But Adams is not the only contractor who has concerns with how Kaysville city handles its bid awards.
Another contractor with similar concerns contacted the Standard-Examiner but declined to be quoted by name, fearing retribution.
"We have all watched this Circle B thing for 10 years now," said a frustrated Adams.
For example, Adams said, after a Dec. 1, 2011, windstorm tore through the area, his company helped the city clean up debris as a "good Samaritan," only to later learn Circle B Construction, which also responded, was receiving payment.
"We are not expecting to be paid for what we did," Adams said, and then other contractors rolled in to participate in the cleanup, with the city agreeing to pay all of them.
Storey said where the cleanup following the windstorm involved Federal Emergency Management Agency jurisdiction, the city was required and did pay all contractors -- including Adams' company -- who helped do city work.
Adams said he finally met with Mayor Hiatt.
"The net result of those meetings was to create a list of excavators that could be called on. They agreed. None of that has been done," Adams said of local excavators he said are often ignored when it comes to receiving city work.
It was at that same time, Adams said, that Hiatt requested the issue not be shared publicly.
"I have remained quiet for too long," Adams said.
But Hiatt denied Adams' allegations. He said it was a result of his meeting with Adams that the city reviewed and made changes to its purchasing procedures. A document enacting changes was adopted by the city council in April 2012.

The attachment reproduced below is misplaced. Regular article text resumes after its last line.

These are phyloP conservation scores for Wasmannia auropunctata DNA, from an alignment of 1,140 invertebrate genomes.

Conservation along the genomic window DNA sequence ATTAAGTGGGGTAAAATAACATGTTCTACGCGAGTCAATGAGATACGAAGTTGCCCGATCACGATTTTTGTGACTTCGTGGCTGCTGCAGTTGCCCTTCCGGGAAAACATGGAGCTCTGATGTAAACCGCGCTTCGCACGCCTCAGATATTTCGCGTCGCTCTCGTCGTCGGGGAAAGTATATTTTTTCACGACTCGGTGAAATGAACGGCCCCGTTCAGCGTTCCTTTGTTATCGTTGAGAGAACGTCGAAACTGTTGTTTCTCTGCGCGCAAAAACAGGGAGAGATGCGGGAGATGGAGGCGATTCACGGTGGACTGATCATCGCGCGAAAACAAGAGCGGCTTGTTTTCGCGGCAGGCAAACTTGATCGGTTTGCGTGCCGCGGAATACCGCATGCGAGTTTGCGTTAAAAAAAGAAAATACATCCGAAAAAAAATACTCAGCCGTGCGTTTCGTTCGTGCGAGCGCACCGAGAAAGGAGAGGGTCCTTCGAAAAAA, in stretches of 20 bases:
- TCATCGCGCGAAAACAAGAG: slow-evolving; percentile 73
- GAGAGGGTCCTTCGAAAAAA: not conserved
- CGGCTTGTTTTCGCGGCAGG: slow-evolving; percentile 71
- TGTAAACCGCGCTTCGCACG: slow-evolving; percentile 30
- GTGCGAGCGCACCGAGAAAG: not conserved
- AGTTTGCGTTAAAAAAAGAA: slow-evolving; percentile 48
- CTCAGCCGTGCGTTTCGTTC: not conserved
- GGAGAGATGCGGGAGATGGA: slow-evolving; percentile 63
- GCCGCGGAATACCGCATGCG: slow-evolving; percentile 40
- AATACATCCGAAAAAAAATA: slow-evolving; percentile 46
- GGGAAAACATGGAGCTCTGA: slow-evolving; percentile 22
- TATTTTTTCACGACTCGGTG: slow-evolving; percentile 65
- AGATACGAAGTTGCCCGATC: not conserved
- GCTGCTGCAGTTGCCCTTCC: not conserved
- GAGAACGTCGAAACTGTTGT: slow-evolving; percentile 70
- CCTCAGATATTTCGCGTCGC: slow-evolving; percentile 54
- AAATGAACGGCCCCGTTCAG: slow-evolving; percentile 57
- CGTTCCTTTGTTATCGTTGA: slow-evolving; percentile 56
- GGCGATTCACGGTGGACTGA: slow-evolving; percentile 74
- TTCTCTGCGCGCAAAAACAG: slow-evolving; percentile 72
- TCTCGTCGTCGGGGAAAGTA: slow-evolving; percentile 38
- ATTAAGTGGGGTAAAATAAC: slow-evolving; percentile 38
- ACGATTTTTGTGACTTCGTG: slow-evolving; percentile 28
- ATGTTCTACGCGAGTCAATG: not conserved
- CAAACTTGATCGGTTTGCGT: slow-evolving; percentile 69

The city's purchasing procedures say any project of $5,000 or less are to be awarded based on an open market procedure. Projects between $5,000 to $50,000 follow the same open market procedure, with the added condition that three bids be obtained, with the lowest responsible bidder to be awarded the contract.
Those projects $50,000 and up require a formal contract procedure, which includes advertising, and a bid opening in a public meeting at a predetermined location.
All bid awards are to be reviewed and approved by the city council in an open meeting. Projects of $50,000 or less are approved collectively as part of the city's financial register, Storey said.
Individual projects of $50,000 or more are approved separately.
Hiatt said he is not aware what occurred surrounding the Dec. 1, 2011, windstorm that may have soured Adams on the city. "Things moved fast that day. This was an emergency event."
Adams said it is with the smaller projects that the public works director will figure out how to get the work to "his main people."
Thacker doesn't dispute that, saying when it comes to the city awarding open market projects, Circle B is at "the top of their list."
"This is not the first time we've heard this story," said Thompson, the assistant public works director.
Adams "never once bid a job for Kaysville," Thompson said. "But he keeps throwing the city under the bus when it comes to Circle B Construction."
Adams acknowledged that Mills and he have a history. The public works director filed a report against him with the state Division of Professional Licensing.
Mills "pursued me personally to have my license taken away," Adams said. The effort was unsuccessful after he had the opportunity to speak with DOPL officials, he said.
But apparently the feelings between Adams and Mills go both ways.
Mills said the city did work with Adams' construction firm on one of the city's residential properties four to five years ago, and when the resident was not satisfied with the work, it resulted in a complaint the city had to address.
One area contractor also charges the city with breaking bigger projects down into phases in order to award them without public bid.
Storey said those instances where invoices show Circle B Construction receiving smaller payments on or near the same date are a result of the company catching up all at one time in billing for different projects it has completed.
There are occasions when the city has to remind the Syracuse firm to send invoices for work it has done for the city, officials said.
Contact reporter Bryon Saxton at 801-625-4244 or firstname.lastname@example.org, or follow him on Twitter at @BryonSaxto